This Lark DPP Mission was all about finding ways to fit activity into your life so you can feel better, lose weight, and lower diabetes risk. The check-ins guided you through several ideas for making fitness personal to you so you can do it on your terms, and the recent check-in asked you to visualize how you might get in 150 minutes. These are a few long, medium, and short activity ideas for you to consider as you add those minutes up.
Long (22 or More Minutes)
These "long" activity sessions are typically dedicated exercise sessions or prolonged activity. We chose 22 minutes as the cut-off for "long" bouts because that is how many minutes you need to average per day to hit 150 minutes in a week. Typical "long" sessions may include:
Weeding or other gardening
Vacuuming or vigorous cleaning
Tennis match or basketball game
Exercise DVD or video
Medium (5 to 21 Minutes)
It's okay if you do not have time for a "full-length" workout. You can get just as fit in shorter bouts. Do 2 to 3 "medium" sessions a day, and you can get to that 150-minute mark over the course of a week. You might consider any of the following:
Getting off a stop earlier, and walking the rest, when you take public transportation.
Using a pedal cycle under your desk for a few minutes in the morning and afternoon.
Play with your children outdoors or in an active way indoors before or after dinner. (The activity can make them more efficient so they can do their homework, too).
Adapt a yoga or pilates routine that you can do first thing in the morning to greet the day before anyone else realizes that you are awake.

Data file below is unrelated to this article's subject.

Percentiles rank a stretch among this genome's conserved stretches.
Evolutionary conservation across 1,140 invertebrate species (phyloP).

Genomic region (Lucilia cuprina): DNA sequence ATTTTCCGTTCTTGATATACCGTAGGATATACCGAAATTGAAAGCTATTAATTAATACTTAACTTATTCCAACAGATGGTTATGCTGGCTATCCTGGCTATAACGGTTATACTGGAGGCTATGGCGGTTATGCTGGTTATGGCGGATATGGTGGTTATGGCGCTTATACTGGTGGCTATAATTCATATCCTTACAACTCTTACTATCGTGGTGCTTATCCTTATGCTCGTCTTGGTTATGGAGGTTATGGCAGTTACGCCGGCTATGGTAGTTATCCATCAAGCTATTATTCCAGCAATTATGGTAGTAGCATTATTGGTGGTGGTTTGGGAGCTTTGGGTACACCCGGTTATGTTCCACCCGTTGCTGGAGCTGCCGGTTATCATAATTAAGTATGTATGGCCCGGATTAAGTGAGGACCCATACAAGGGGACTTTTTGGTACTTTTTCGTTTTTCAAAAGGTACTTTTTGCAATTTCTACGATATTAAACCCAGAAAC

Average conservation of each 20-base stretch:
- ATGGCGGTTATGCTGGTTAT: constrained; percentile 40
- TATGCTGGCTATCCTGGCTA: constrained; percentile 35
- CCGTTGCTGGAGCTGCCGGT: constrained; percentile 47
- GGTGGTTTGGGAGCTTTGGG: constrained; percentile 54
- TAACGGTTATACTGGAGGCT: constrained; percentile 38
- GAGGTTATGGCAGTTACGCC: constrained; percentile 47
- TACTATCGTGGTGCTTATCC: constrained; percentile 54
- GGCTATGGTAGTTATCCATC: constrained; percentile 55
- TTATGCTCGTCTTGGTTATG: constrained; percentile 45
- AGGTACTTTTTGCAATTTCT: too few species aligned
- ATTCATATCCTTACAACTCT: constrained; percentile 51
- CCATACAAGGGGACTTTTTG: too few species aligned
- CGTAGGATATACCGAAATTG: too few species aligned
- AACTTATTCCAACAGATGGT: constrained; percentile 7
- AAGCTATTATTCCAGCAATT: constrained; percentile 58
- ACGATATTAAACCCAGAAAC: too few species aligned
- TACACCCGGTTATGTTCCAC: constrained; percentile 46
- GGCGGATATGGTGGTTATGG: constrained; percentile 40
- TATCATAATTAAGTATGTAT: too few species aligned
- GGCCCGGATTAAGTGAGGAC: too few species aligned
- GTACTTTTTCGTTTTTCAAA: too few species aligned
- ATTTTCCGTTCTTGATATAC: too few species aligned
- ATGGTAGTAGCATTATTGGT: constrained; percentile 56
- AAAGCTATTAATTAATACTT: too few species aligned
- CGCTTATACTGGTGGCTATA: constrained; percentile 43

Do a 5 to 15-minute workout that hits all major muscles in a circuit with planks, crunches, jumping jacks, tricep dips, and wall squats.
Small (1 to 4 minutes)
Busy days sometimes appear to leave no extra time for activity, so it is a good thing that every minute counts! Aim to get up for at least 1 minute of activity each half-hour of the day, and you can hit your activity goals and lower diabetes risk. You might squeeze in a minute or a few by:
Parking on the far side of the parking lot from the entrance.
Taking the stairs instead of the elevator.
Using the restroom on a different floor and taking the stairs to get there.
Doing lunges, calf raises, or arm swings or using resistance bands or dumbbells each time you are on the phone.
Doing a set of wall or regular push-ups, tricep push-ups, crunches, or squats before you walk to get water from the kitchen or drinking fountain.
Arriving to pick up the children two minutes earlier and walking during that time.
You can add up your minutes however you want and get fit enough to hit those healthy goals. Lark is there to cheer each minute and keep tabs, so be sure to log it all!
Lark helps you eat better, move more, stress less, and improve your overall wellness. Lark’s digital coach is available 24/7 on your smartphone to give you personalized tips, recommendations, and motivation to lose weight and prevent chronic conditions like diabetes.